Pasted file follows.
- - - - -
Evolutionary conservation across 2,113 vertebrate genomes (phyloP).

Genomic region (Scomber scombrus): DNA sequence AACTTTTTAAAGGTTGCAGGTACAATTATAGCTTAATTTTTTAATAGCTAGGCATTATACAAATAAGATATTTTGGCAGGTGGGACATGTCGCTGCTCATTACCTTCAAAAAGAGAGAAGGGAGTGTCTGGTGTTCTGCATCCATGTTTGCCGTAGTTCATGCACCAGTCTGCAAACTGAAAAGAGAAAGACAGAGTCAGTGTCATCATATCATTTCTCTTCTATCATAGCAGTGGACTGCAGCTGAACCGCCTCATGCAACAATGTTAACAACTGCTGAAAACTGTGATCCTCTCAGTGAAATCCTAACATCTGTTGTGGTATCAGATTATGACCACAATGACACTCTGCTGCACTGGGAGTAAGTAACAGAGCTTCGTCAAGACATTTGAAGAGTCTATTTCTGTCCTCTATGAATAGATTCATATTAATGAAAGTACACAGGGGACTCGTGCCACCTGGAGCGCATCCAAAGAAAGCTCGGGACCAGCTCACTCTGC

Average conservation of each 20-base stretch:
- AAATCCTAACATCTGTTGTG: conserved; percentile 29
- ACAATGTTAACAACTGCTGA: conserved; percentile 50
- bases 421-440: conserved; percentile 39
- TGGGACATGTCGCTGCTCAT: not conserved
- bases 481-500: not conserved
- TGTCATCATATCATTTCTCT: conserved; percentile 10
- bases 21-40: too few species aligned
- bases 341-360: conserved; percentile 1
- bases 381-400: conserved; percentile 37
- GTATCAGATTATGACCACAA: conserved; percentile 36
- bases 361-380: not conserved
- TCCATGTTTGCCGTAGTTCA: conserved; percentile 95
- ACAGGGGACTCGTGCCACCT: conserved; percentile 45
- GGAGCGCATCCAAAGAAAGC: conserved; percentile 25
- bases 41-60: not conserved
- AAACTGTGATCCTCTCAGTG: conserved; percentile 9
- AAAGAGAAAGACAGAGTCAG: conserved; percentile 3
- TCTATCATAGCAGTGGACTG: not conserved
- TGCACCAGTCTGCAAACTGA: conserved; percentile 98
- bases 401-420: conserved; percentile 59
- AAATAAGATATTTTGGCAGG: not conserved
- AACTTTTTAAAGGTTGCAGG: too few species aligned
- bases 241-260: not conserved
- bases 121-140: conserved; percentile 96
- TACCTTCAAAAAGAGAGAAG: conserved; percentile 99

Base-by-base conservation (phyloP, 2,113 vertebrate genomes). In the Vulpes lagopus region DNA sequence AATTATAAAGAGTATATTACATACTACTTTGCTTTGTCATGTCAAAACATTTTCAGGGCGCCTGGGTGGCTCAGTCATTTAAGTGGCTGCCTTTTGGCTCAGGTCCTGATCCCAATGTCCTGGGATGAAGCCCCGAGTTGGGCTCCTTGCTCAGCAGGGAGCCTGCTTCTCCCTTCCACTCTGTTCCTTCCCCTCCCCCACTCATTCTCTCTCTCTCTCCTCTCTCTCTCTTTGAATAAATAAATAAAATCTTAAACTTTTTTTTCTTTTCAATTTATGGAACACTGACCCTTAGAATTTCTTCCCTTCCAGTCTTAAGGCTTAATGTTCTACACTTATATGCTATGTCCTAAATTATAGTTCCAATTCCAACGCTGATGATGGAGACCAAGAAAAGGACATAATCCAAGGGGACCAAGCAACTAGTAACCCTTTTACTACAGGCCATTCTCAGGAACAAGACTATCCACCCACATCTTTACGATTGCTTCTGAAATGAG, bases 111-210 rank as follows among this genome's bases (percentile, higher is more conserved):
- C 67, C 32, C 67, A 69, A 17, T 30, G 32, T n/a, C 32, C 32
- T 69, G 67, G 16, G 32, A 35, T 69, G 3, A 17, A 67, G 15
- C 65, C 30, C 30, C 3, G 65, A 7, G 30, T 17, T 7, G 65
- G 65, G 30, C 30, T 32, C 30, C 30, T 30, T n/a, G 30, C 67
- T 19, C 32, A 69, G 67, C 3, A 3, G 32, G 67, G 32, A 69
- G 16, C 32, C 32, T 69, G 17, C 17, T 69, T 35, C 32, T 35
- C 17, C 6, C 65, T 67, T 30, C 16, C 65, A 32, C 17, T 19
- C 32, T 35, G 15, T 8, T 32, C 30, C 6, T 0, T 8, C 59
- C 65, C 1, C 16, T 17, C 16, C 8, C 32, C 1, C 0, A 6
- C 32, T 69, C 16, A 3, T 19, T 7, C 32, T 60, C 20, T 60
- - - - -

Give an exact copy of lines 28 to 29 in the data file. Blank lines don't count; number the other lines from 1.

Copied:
- TACCTTCAAAAAGAGAGAAG: conserved; percentile 99

Base-by-base conservation (phyloP, 2,113 vertebrate genomes). In the Vulpes lagopus region DNA sequence AATTATAAAGAGTATATTACATACTACTTTGCTTTGTCATGTCAAAACATTTTCAGGGCGCCTGGGTGGCTCAGTCATTTAAGTGGCTGCCTTTTGGCTCAGGTCCTGATCCCAATGTCCTGGGATGAAGCCCCGAGTTGGGCTCCTTGCTCAGCAGGGAGCCTGCTTCTCCCTTCCACTCTGTTCCTTCCCCTCCCCCACTCATTCTCTCTCTCTCTCCTCTCTCTCTCTTTGAATAAATAAATAAAATCTTAAACTTTTTTTTCTTTTCAATTTATGGAACACTGACCCTTAGAATTTCTTCCCTTCCAGTCTTAAGGCTTAATGTTCTACACTTATATGCTATGTCCTAAATTATAGTTCCAATTCCAACGCTGATGATGGAGACCAAGAAAAGGACATAATCCAAGGGGACCAAGCAACTAGTAACCCTTTTACTACAGGCCATTCTCAGGAACAAGACTATCCACCCACATCTTTACGATTGCTTCTGAAATGAG, bases 111-210 rank as follows among this genome's bases (percentile, higher is more conserved):